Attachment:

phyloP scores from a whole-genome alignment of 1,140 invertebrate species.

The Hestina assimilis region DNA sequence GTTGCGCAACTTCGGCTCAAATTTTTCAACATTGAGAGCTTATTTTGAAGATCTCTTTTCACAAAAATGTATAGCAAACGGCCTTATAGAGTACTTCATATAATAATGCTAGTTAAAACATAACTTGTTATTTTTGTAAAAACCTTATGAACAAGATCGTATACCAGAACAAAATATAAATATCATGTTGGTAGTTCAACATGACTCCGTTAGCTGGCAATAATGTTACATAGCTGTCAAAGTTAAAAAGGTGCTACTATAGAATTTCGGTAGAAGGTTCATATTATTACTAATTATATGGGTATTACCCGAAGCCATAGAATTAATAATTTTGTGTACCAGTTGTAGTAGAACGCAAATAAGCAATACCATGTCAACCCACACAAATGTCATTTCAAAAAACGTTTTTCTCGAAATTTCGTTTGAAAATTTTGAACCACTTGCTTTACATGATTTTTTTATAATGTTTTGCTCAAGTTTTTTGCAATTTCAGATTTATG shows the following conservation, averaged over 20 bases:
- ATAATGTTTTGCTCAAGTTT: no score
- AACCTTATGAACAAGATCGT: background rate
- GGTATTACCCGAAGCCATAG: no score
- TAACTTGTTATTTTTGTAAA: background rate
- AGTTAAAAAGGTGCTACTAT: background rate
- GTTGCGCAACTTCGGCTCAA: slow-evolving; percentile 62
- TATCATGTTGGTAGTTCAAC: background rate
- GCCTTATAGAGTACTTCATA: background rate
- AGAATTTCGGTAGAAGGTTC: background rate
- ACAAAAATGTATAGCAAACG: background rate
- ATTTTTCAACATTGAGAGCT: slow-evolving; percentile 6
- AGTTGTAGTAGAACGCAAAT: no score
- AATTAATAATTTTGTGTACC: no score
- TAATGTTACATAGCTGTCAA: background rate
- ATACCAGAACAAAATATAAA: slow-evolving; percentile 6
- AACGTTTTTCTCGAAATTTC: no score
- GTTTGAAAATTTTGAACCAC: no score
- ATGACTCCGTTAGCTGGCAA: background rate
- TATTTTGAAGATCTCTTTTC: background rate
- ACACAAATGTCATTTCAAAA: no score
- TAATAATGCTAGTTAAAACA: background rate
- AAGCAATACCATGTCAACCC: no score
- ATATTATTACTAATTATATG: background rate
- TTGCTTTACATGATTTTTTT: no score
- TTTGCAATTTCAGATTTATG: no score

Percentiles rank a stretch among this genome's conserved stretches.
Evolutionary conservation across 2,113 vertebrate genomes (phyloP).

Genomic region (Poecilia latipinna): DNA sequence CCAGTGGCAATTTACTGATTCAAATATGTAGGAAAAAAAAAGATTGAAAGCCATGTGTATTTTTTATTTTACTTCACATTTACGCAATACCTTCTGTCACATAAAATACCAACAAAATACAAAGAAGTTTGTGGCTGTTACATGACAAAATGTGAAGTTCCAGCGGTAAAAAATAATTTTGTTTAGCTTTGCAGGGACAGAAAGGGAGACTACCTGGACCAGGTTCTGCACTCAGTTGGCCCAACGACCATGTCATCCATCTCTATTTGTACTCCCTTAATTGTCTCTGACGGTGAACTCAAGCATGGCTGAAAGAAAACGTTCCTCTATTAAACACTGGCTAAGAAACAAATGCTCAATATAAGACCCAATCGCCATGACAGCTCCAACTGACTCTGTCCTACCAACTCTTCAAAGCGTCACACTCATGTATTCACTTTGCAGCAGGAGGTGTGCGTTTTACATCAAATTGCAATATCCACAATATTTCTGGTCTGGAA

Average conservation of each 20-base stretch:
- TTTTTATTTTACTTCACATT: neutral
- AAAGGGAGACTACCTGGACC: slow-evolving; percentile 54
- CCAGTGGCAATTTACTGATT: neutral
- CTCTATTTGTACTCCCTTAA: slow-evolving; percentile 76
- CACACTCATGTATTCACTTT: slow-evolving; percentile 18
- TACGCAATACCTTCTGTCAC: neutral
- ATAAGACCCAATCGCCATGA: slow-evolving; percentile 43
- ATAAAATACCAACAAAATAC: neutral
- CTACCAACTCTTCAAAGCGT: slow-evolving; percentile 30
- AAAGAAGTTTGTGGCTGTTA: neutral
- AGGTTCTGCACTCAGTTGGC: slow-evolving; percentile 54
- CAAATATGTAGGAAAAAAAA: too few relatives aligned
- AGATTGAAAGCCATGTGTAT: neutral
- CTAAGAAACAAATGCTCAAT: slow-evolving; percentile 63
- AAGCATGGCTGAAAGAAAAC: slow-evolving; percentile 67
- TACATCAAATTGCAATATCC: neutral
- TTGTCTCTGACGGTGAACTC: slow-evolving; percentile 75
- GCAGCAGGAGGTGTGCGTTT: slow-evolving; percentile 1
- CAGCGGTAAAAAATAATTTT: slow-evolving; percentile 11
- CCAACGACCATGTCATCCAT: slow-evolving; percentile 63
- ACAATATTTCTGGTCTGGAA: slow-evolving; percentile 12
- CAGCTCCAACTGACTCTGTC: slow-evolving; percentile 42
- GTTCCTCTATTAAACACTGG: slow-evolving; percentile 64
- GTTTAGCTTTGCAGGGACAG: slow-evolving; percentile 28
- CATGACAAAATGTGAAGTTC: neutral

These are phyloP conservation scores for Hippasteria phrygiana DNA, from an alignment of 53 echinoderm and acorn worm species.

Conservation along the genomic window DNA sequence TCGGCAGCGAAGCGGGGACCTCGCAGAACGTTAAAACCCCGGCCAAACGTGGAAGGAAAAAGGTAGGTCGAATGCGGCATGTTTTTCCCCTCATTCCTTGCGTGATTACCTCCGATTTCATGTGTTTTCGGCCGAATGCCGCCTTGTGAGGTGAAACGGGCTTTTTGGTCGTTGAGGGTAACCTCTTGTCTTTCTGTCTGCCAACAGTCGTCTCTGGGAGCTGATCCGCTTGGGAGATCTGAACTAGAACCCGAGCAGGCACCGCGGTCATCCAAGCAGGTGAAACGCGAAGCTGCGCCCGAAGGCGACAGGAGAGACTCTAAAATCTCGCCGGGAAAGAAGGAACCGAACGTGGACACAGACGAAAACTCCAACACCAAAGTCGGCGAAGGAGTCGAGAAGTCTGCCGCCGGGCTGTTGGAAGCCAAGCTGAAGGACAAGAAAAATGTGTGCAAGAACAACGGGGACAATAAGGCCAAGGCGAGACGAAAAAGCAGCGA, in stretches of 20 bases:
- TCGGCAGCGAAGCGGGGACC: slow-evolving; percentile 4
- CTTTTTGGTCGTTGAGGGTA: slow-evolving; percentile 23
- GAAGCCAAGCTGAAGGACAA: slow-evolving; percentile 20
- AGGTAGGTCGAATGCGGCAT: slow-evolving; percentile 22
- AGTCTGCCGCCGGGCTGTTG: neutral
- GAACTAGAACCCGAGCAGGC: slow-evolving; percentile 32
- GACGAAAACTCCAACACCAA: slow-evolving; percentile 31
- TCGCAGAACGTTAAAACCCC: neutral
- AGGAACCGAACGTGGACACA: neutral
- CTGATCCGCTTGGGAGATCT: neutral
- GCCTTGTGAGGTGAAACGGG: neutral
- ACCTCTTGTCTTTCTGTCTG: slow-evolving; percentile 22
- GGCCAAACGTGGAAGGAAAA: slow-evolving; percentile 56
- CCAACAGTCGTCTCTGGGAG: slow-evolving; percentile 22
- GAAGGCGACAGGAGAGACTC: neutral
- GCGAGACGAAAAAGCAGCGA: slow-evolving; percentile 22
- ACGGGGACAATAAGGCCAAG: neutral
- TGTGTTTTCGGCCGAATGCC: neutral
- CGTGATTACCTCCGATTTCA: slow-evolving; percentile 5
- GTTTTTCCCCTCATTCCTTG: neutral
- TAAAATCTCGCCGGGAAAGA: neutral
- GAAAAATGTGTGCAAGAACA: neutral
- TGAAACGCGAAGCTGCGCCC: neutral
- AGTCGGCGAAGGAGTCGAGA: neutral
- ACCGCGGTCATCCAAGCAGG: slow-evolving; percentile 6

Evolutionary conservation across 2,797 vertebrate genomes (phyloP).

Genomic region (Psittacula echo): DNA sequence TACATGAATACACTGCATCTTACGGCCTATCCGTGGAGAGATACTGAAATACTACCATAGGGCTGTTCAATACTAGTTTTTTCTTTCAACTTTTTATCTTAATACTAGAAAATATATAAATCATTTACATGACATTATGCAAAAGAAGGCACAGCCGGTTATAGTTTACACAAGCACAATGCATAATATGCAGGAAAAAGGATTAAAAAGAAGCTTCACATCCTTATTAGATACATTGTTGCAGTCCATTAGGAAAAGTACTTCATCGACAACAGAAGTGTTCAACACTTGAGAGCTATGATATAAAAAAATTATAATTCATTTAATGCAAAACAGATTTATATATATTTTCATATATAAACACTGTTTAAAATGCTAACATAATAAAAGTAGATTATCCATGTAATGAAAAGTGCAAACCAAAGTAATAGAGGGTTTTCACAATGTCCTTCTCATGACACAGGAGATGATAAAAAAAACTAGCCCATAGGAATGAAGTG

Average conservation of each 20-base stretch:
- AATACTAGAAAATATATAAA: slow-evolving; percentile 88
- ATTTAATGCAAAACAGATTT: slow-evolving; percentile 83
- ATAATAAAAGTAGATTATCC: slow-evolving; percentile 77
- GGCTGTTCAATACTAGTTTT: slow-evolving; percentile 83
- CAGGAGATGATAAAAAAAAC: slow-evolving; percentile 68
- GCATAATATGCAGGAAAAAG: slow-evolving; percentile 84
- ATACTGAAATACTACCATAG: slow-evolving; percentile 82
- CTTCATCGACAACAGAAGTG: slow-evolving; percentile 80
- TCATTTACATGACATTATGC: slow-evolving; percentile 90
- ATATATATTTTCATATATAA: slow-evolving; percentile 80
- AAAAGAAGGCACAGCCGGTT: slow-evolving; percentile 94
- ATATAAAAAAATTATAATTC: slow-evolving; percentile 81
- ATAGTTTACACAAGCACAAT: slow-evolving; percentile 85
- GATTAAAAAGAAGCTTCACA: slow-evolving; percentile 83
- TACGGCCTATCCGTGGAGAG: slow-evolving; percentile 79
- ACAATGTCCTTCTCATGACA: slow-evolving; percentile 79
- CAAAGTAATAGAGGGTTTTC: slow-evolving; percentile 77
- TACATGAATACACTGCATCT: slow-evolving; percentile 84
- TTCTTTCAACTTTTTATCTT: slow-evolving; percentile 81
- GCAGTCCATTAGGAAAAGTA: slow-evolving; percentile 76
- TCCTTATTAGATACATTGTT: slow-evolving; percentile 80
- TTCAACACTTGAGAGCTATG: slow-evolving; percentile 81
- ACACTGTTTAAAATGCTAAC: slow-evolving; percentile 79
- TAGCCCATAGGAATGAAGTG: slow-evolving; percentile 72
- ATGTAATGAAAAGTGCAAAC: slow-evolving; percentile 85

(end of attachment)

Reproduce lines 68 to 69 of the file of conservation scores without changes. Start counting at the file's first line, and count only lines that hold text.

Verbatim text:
- CTGATCCGCTTGGGAGATCT: neutral
- GCCTTGTGAGGTGAAACGGG: neutral